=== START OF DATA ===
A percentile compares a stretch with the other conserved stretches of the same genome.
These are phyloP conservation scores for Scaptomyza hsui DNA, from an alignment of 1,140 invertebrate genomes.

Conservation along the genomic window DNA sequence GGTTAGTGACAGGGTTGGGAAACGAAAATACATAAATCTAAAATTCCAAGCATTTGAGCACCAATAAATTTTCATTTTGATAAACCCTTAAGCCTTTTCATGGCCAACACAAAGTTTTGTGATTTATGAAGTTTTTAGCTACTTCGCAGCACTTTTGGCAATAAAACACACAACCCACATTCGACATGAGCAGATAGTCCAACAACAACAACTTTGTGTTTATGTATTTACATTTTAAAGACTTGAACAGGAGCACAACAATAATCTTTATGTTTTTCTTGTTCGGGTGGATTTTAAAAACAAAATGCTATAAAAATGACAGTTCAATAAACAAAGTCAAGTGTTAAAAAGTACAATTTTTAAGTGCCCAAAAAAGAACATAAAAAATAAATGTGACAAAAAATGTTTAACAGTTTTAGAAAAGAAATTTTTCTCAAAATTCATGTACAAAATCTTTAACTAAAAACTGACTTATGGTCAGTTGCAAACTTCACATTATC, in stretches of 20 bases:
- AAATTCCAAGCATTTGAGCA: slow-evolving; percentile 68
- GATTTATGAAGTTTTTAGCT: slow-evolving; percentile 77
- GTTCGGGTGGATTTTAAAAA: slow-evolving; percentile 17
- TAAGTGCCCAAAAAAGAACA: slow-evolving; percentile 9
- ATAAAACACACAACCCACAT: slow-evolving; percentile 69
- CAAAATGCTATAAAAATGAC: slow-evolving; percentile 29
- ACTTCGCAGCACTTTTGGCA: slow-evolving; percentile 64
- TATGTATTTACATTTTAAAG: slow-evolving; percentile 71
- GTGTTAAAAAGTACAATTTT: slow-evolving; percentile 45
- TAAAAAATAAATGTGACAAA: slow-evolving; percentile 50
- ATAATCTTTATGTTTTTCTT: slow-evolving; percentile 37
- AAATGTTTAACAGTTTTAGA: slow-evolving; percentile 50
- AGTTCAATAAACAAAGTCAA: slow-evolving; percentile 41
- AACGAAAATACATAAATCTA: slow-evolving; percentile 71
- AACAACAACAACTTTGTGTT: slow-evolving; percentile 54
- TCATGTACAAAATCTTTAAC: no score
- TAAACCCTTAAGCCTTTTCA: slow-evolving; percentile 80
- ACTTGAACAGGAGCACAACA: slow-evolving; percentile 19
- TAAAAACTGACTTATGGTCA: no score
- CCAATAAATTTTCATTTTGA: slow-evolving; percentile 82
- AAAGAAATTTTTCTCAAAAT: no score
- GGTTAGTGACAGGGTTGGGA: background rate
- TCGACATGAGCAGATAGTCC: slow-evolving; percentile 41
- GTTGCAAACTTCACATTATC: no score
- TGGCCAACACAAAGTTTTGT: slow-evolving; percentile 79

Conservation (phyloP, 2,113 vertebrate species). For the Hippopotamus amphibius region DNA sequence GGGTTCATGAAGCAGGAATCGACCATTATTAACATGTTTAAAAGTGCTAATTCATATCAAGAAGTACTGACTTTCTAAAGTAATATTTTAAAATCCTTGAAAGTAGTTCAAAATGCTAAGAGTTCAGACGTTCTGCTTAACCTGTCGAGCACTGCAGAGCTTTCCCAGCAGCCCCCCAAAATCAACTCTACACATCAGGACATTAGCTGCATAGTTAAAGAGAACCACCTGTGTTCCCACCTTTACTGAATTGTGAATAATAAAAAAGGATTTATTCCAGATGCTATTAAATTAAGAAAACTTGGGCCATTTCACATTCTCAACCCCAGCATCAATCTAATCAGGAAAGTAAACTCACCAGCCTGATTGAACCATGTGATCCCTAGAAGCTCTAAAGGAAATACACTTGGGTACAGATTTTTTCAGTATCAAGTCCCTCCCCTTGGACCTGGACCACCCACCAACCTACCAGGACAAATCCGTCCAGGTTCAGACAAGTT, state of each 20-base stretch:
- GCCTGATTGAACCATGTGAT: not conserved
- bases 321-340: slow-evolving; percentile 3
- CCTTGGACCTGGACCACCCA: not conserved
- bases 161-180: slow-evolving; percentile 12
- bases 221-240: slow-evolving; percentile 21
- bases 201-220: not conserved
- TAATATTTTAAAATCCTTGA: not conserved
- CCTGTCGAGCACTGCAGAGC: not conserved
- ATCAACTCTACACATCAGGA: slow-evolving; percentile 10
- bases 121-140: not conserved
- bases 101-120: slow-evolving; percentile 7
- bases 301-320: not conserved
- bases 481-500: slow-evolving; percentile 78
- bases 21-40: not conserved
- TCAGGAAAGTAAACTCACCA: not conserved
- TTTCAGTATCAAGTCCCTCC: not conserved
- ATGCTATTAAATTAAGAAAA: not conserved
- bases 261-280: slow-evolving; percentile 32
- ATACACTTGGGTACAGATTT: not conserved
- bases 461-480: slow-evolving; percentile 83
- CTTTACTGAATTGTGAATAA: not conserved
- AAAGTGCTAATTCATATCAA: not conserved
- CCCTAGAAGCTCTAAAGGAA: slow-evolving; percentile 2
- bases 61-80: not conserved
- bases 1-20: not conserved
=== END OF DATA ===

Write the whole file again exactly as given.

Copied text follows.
A percentile compares a stretch with the other conserved stretches of the same genome.
These are phyloP conservation scores for Scaptomyza hsui DNA, from an alignment of 1,140 invertebrate genomes.

Conservation along the genomic window DNA sequence GGTTAGTGACAGGGTTGGGAAACGAAAATACATAAATCTAAAATTCCAAGCATTTGAGCACCAATAAATTTTCATTTTGATAAACCCTTAAGCCTTTTCATGGCCAACACAAAGTTTTGTGATTTATGAAGTTTTTAGCTACTTCGCAGCACTTTTGGCAATAAAACACACAACCCACATTCGACATGAGCAGATAGTCCAACAACAACAACTTTGTGTTTATGTATTTACATTTTAAAGACTTGAACAGGAGCACAACAATAATCTTTATGTTTTTCTTGTTCGGGTGGATTTTAAAAACAAAATGCTATAAAAATGACAGTTCAATAAACAAAGTCAAGTGTTAAAAAGTACAATTTTTAAGTGCCCAAAAAAGAACATAAAAAATAAATGTGACAAAAAATGTTTAACAGTTTTAGAAAAGAAATTTTTCTCAAAATTCATGTACAAAATCTTTAACTAAAAACTGACTTATGGTCAGTTGCAAACTTCACATTATC, in stretches of 20 bases:
- AAATTCCAAGCATTTGAGCA: slow-evolving; percentile 68
- GATTTATGAAGTTTTTAGCT: slow-evolving; percentile 77
- GTTCGGGTGGATTTTAAAAA: slow-evolving; percentile 17
- TAAGTGCCCAAAAAAGAACA: slow-evolving; percentile 9
- ATAAAACACACAACCCACAT: slow-evolving; percentile 69
- CAAAATGCTATAAAAATGAC: slow-evolving; percentile 29
- ACTTCGCAGCACTTTTGGCA: slow-evolving; percentile 64
- TATGTATTTACATTTTAAAG: slow-evolving; percentile 71
- GTGTTAAAAAGTACAATTTT: slow-evolving; percentile 45
- TAAAAAATAAATGTGACAAA: slow-evolving; percentile 50
- ATAATCTTTATGTTTTTCTT: slow-evolving; percentile 37
- AAATGTTTAACAGTTTTAGA: slow-evolving; percentile 50
- AGTTCAATAAACAAAGTCAA: slow-evolving; percentile 41
- AACGAAAATACATAAATCTA: slow-evolving; percentile 71
- AACAACAACAACTTTGTGTT: slow-evolving; percentile 54
- TCATGTACAAAATCTTTAAC: no score
- TAAACCCTTAAGCCTTTTCA: slow-evolving; percentile 80
- ACTTGAACAGGAGCACAACA: slow-evolving; percentile 19
- TAAAAACTGACTTATGGTCA: no score
- CCAATAAATTTTCATTTTGA: slow-evolving; percentile 82
- AAAGAAATTTTTCTCAAAAT: no score
- GGTTAGTGACAGGGTTGGGA: background rate
- TCGACATGAGCAGATAGTCC: slow-evolving; percentile 41
- GTTGCAAACTTCACATTATC: no score
- TGGCCAACACAAAGTTTTGT: slow-evolving; percentile 79

Conservation (phyloP, 2,113 vertebrate species). For the Hippopotamus amphibius region DNA sequence GGGTTCATGAAGCAGGAATCGACCATTATTAACATGTTTAAAAGTGCTAATTCATATCAAGAAGTACTGACTTTCTAAAGTAATATTTTAAAATCCTTGAAAGTAGTTCAAAATGCTAAGAGTTCAGACGTTCTGCTTAACCTGTCGAGCACTGCAGAGCTTTCCCAGCAGCCCCCCAAAATCAACTCTACACATCAGGACATTAGCTGCATAGTTAAAGAGAACCACCTGTGTTCCCACCTTTACTGAATTGTGAATAATAAAAAAGGATTTATTCCAGATGCTATTAAATTAAGAAAACTTGGGCCATTTCACATTCTCAACCCCAGCATCAATCTAATCAGGAAAGTAAACTCACCAGCCTGATTGAACCATGTGATCCCTAGAAGCTCTAAAGGAAATACACTTGGGTACAGATTTTTTCAGTATCAAGTCCCTCCCCTTGGACCTGGACCACCCACCAACCTACCAGGACAAATCCGTCCAGGTTCAGACAAGTT, state of each 20-base stretch:
- GCCTGATTGAACCATGTGAT: not conserved
- bases 321-340: slow-evolving; percentile 3
- CCTTGGACCTGGACCACCCA: not conserved
- bases 161-180: slow-evolving; percentile 12
- bases 221-240: slow-evolving; percentile 21
- bases 201-220: not conserved
- TAATATTTTAAAATCCTTGA: not conserved
- CCTGTCGAGCACTGCAGAGC: not conserved
- ATCAACTCTACACATCAGGA: slow-evolving; percentile 10
- bases 121-140: not conserved
- bases 101-120: slow-evolving; percentile 7
- bases 301-320: not conserved
- bases 481-500: slow-evolving; percentile 78
- bases 21-40: not conserved
- TCAGGAAAGTAAACTCACCA: not conserved
- TTTCAGTATCAAGTCCCTCC: not conserved
- ATGCTATTAAATTAAGAAAA: not conserved
- bases 261-280: slow-evolving; percentile 32
- ATACACTTGGGTACAGATTT: not conserved
- bases 461-480: slow-evolving; percentile 83
- CTTTACTGAATTGTGAATAA: not conserved
- AAAGTGCTAATTCATATCAA: not conserved
- CCCTAGAAGCTCTAAAGGAA: slow-evolving; percentile 2
- bases 61-80: not conserved
- bases 1-20: not conserved